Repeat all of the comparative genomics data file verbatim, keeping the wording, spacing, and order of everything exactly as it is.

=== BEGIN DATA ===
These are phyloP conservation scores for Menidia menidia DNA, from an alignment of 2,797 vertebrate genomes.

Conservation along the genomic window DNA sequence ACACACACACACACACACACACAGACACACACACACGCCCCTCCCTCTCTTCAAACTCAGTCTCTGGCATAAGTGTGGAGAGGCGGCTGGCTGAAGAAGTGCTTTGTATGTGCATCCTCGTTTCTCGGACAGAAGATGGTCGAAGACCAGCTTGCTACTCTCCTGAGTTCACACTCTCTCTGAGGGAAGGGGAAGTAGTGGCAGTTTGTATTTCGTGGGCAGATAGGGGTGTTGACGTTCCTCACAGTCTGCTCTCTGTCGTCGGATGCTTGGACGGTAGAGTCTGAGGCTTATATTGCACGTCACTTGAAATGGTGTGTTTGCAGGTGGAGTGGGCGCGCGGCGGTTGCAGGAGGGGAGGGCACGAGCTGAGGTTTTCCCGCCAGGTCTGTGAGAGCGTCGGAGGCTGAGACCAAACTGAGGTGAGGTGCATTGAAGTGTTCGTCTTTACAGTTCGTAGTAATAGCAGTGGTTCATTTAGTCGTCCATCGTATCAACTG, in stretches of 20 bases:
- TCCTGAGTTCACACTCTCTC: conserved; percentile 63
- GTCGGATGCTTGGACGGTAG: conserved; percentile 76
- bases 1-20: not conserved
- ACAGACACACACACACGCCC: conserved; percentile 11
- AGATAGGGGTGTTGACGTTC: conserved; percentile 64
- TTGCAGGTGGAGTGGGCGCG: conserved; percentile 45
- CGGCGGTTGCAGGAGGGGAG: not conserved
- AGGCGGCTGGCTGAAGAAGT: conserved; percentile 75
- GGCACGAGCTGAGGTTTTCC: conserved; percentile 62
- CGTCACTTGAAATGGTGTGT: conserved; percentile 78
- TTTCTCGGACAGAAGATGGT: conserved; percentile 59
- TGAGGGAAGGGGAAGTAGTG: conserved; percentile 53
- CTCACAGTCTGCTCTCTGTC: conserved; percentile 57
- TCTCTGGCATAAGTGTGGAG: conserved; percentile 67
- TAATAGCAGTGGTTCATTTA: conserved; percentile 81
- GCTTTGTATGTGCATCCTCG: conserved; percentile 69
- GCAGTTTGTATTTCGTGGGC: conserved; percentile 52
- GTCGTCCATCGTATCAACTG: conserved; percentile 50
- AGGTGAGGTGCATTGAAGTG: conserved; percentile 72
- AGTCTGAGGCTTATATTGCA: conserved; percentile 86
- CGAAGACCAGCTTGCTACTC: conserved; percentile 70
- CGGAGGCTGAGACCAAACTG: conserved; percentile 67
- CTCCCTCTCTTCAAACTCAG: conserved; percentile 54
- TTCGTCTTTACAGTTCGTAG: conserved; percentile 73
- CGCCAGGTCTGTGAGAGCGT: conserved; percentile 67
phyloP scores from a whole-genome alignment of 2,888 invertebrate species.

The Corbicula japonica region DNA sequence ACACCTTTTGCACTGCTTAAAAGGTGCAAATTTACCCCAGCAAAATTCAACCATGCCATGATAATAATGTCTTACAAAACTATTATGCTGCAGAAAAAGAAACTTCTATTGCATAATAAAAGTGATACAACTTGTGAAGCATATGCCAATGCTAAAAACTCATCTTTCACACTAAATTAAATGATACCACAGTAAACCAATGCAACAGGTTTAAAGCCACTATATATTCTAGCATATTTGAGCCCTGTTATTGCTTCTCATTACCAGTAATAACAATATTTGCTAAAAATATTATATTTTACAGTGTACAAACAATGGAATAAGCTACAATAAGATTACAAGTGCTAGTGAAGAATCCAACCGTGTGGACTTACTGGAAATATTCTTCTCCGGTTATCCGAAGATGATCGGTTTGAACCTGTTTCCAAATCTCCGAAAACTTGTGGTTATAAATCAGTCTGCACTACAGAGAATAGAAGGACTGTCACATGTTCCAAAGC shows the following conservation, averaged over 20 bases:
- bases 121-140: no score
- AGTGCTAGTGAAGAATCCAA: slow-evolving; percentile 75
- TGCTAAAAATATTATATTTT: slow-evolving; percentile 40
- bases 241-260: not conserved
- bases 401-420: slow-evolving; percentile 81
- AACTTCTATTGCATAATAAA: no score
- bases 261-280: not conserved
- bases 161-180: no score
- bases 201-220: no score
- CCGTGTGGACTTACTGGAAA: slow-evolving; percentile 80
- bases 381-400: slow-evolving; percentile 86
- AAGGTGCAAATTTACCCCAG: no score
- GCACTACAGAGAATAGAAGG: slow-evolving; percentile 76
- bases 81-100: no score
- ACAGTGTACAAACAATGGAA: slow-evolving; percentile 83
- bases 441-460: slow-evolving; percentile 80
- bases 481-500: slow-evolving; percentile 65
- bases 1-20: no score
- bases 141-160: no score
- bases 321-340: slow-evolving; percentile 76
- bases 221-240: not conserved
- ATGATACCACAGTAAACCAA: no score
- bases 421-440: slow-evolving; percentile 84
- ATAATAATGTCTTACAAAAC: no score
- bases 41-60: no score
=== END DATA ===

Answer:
These are phyloP conservation scores for Menidia menidia DNA, from an alignment of 2,797 vertebrate genomes.

Conservation along the genomic window DNA sequence ACACACACACACACACACACACAGACACACACACACGCCCCTCCCTCTCTTCAAACTCAGTCTCTGGCATAAGTGTGGAGAGGCGGCTGGCTGAAGAAGTGCTTTGTATGTGCATCCTCGTTTCTCGGACAGAAGATGGTCGAAGACCAGCTTGCTACTCTCCTGAGTTCACACTCTCTCTGAGGGAAGGGGAAGTAGTGGCAGTTTGTATTTCGTGGGCAGATAGGGGTGTTGACGTTCCTCACAGTCTGCTCTCTGTCGTCGGATGCTTGGACGGTAGAGTCTGAGGCTTATATTGCACGTCACTTGAAATGGTGTGTTTGCAGGTGGAGTGGGCGCGCGGCGGTTGCAGGAGGGGAGGGCACGAGCTGAGGTTTTCCCGCCAGGTCTGTGAGAGCGTCGGAGGCTGAGACCAAACTGAGGTGAGGTGCATTGAAGTGTTCGTCTTTACAGTTCGTAGTAATAGCAGTGGTTCATTTAGTCGTCCATCGTATCAACTG, in stretches of 20 bases:
- TCCTGAGTTCACACTCTCTC: conserved; percentile 63
- GTCGGATGCTTGGACGGTAG: conserved; percentile 76
- bases 1-20: not conserved
- ACAGACACACACACACGCCC: conserved; percentile 11
- AGATAGGGGTGTTGACGTTC: conserved; percentile 64
- TTGCAGGTGGAGTGGGCGCG: conserved; percentile 45
- CGGCGGTTGCAGGAGGGGAG: not conserved
- AGGCGGCTGGCTGAAGAAGT: conserved; percentile 75
- GGCACGAGCTGAGGTTTTCC: conserved; percentile 62
- CGTCACTTGAAATGGTGTGT: conserved; percentile 78
- TTTCTCGGACAGAAGATGGT: conserved; percentile 59
- TGAGGGAAGGGGAAGTAGTG: conserved; percentile 53
- CTCACAGTCTGCTCTCTGTC: conserved; percentile 57
- TCTCTGGCATAAGTGTGGAG: conserved; percentile 67
- TAATAGCAGTGGTTCATTTA: conserved; percentile 81
- GCTTTGTATGTGCATCCTCG: conserved; percentile 69
- GCAGTTTGTATTTCGTGGGC: conserved; percentile 52
- GTCGTCCATCGTATCAACTG: conserved; percentile 50
- AGGTGAGGTGCATTGAAGTG: conserved; percentile 72
- AGTCTGAGGCTTATATTGCA: conserved; percentile 86
- CGAAGACCAGCTTGCTACTC: conserved; percentile 70
- CGGAGGCTGAGACCAAACTG: conserved; percentile 67
- CTCCCTCTCTTCAAACTCAG: conserved; percentile 54
- TTCGTCTTTACAGTTCGTAG: conserved; percentile 73
- CGCCAGGTCTGTGAGAGCGT: conserved; percentile 67
phyloP scores from a whole-genome alignment of 2,888 invertebrate species.

The Corbicula japonica region DNA sequence ACACCTTTTGCACTGCTTAAAAGGTGCAAATTTACCCCAGCAAAATTCAACCATGCCATGATAATAATGTCTTACAAAACTATTATGCTGCAGAAAAAGAAACTTCTATTGCATAATAAAAGTGATACAACTTGTGAAGCATATGCCAATGCTAAAAACTCATCTTTCACACTAAATTAAATGATACCACAGTAAACCAATGCAACAGGTTTAAAGCCACTATATATTCTAGCATATTTGAGCCCTGTTATTGCTTCTCATTACCAGTAATAACAATATTTGCTAAAAATATTATATTTTACAGTGTACAAACAATGGAATAAGCTACAATAAGATTACAAGTGCTAGTGAAGAATCCAACCGTGTGGACTTACTGGAAATATTCTTCTCCGGTTATCCGAAGATGATCGGTTTGAACCTGTTTCCAAATCTCCGAAAACTTGTGGTTATAAATCAGTCTGCACTACAGAGAATAGAAGGACTGTCACATGTTCCAAAGC shows the following conservation, averaged over 20 bases:
- bases 121-140: no score
- AGTGCTAGTGAAGAATCCAA: slow-evolving; percentile 75
- TGCTAAAAATATTATATTTT: slow-evolving; percentile 40
- bases 241-260: not conserved
- bases 401-420: slow-evolving; percentile 81
- AACTTCTATTGCATAATAAA: no score
- bases 261-280: not conserved
- bases 161-180: no score
- bases 201-220: no score
- CCGTGTGGACTTACTGGAAA: slow-evolving; percentile 80
- bases 381-400: slow-evolving; percentile 86
- AAGGTGCAAATTTACCCCAG: no score
- GCACTACAGAGAATAGAAGG: slow-evolving; percentile 76
- bases 81-100: no score
- ACAGTGTACAAACAATGGAA: slow-evolving; percentile 83
- bases 441-460: slow-evolving; percentile 80
- bases 481-500: slow-evolving; percentile 65
- bases 1-20: no score
- bases 141-160: no score
- bases 321-340: slow-evolving; percentile 76
- bases 221-240: not conserved
- ATGATACCACAGTAAACCAA: no score
- bases 421-440: slow-evolving; percentile 84
- ATAATAATGTCTTACAAAAC: no score
- bases 41-60: no score